Tuesday, February 18, 2014

Parque Nacional Volcán Poás

Jessica, Leonie, Amy and Thomas with the cloudy view of the crater!

The day before we headed off to the south of Costa Rica, we took a day trip to the active volcano Poas just 40km north of Heredia. We went along with Leonie, from Germany and Jessica, from Quebec, both from our classes at Inturcultura. We had to take a bus from Heredia, which unnecessarily took nearly an hour, to meet the two girls at the Volcan Poas bus in Alajuela. We were running so late and once we arrived, we were frantically rushing around town trying to find the correct departure point. Luckily, once we found it, the girls had a space right at the front of the long queue, so we cut in with them and thankfully had a seat on the ride, as some people had to stand it was so packed. The ride up the mountain was slow, the streets were narrow and reasonably steep and as it seems despite the short traveling distances all round, it still takes some good time to get about anywhere in Costa Rica. Amy was stoked to spot a farmer from the bus, with two oxen pulling a traditional, colourful, wooden carriage over the windy hill road.

We got to the national park and not to our surprise we were sitting in the middle of the clouds, with only a few meters of visibility. Not great for seeing into the 450-meter deep crater. This was however not unexpected. We were aware that after about 10am there was almost a certainty that we wouldn’t be able to see much, but using the public transportation we had virtually zero options for leaving any earlier than 9.15am. It was a 15-minute walk to the crater summit and we stood at the viewing area looking into the mist of the clouds. We then walked to Laguna Botos, a lake within an extinct crater and had a similar scenario pan out. It was interesting being in the thick forest with the clouds whisking around though.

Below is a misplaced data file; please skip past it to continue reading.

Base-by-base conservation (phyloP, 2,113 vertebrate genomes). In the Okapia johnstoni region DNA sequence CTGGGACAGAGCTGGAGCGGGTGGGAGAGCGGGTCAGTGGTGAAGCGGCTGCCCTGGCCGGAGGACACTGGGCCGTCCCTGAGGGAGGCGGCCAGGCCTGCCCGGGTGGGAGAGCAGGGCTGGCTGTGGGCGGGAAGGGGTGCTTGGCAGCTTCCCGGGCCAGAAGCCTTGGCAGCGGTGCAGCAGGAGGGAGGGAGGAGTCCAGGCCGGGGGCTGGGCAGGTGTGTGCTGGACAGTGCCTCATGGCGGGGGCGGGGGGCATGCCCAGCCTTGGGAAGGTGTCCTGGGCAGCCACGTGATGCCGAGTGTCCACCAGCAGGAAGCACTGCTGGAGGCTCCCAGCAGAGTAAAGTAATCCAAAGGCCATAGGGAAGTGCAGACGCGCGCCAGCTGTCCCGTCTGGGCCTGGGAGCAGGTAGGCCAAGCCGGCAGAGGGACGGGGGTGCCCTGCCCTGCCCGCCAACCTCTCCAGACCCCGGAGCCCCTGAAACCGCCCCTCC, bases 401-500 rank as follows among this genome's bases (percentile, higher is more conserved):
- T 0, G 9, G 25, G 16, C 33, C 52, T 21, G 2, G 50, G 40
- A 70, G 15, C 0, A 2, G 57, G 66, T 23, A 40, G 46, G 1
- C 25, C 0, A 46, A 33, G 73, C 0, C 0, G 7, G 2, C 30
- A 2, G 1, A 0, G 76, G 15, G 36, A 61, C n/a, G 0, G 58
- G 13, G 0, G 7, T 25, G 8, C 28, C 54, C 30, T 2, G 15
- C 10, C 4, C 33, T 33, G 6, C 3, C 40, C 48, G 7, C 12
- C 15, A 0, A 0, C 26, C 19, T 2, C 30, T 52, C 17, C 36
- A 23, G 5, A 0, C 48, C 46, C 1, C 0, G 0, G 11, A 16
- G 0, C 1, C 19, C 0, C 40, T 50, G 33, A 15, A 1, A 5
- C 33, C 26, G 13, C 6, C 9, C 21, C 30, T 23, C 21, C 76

Laguna Botos

Thankfully, when we were looking into the white abyss, the cloud started to clear and we caught sight of the lake edge followed by a lovely setting of the mountains, lake and forest. As quick as it cleared, the cloud returned. It was a remarkable sort of unveiling though and only added to the mood. We quickly rushed back to the crater hoping for a clear view there too. We were in luck! We stood in awe for about 10 minutes with a spectacular view into the crater and even out to the slopes of a large debris field from the 1994 eruption and off out to the valley and the towns below. Thomas clambered up some rocks for a cool photo angle and as expected, was told off!  The guy didn’t seem too worried though, he was probably just thinking, another damn gringo!

After the nice ride back on the bus, we took a walk in Heredia to find a coffee farm and café on the outskirts of town called Café Britt. We saw some coffee fields and as we had been told, it was definitely the most beautiful place in all of Heredia. Amy defiantly enjoyed a coffee every morning in Heredia and was blown away with the quality and taste.

After our week in Heredia, we still hadn’t figured out what we wanted to do with our time in Costa Rica, but we did decide not to stay in Heredia. Thomas sorted us out with a work for accommodation set up at a resort in the Gulf of Dulce. So off we went…

The crater of Volcán Poás

Una Semana de clase de Espanol

Amy and her Spanish Class
We were fortunate that our accommodation for the week was right in town with our Costa Rican home stay. Our ‘Mama Tica’, Jeanette, is the cooking teacher at Intercultura, so we had fantastic, authentic meals everyday and her home was somewhat protected from the grime and noise of the town. Jeanette doesn’t speak much English. In fact, she only knows a few words, so at first Amy would sit and listen to her stories, understanding (hopefully) most of what she was saying, and Thomas would daydream. As the week went on, we could communicate with her more, especially Amy who learned so much Spanish, and remembered lots of her old Spanish in such a sort time.

On the first Saturday, our Mama Tica took us with her to do her weekly shopping at the infamous Saturday fruit and vegetable markets called, la feria. Spanning six blocks, this was the most impressive market we have ever been to. It was a sort of controlled chaos, with hundreds and hundreds of venders with every fresh fruit, vegetable or food produce you could imagine. We filled two bags plus a wheelie bag in the hour or so of shopping. Our Mama Tica bought broccoli, pineapple, papaya, melon, mangos, green beans, corn, plantains, bananas, avocados, eggs, bacon, pork, cucumber, coriander, sweet peppers, cheese and coconut water fresh from the coconut. While the man was chopping off the tops of coconuts and pouring the water into a bottle for Jeanette, she bought one for us. We had a refreshing and sweet drink straight from the coconut and then the gentleman cut us a ‘spoon’ from the side of the it to use to eat the inner flesh! We also bought food for our lunches for the week. We bought bread, cheese, tomatoes, corn chips and about a million avocados for $9.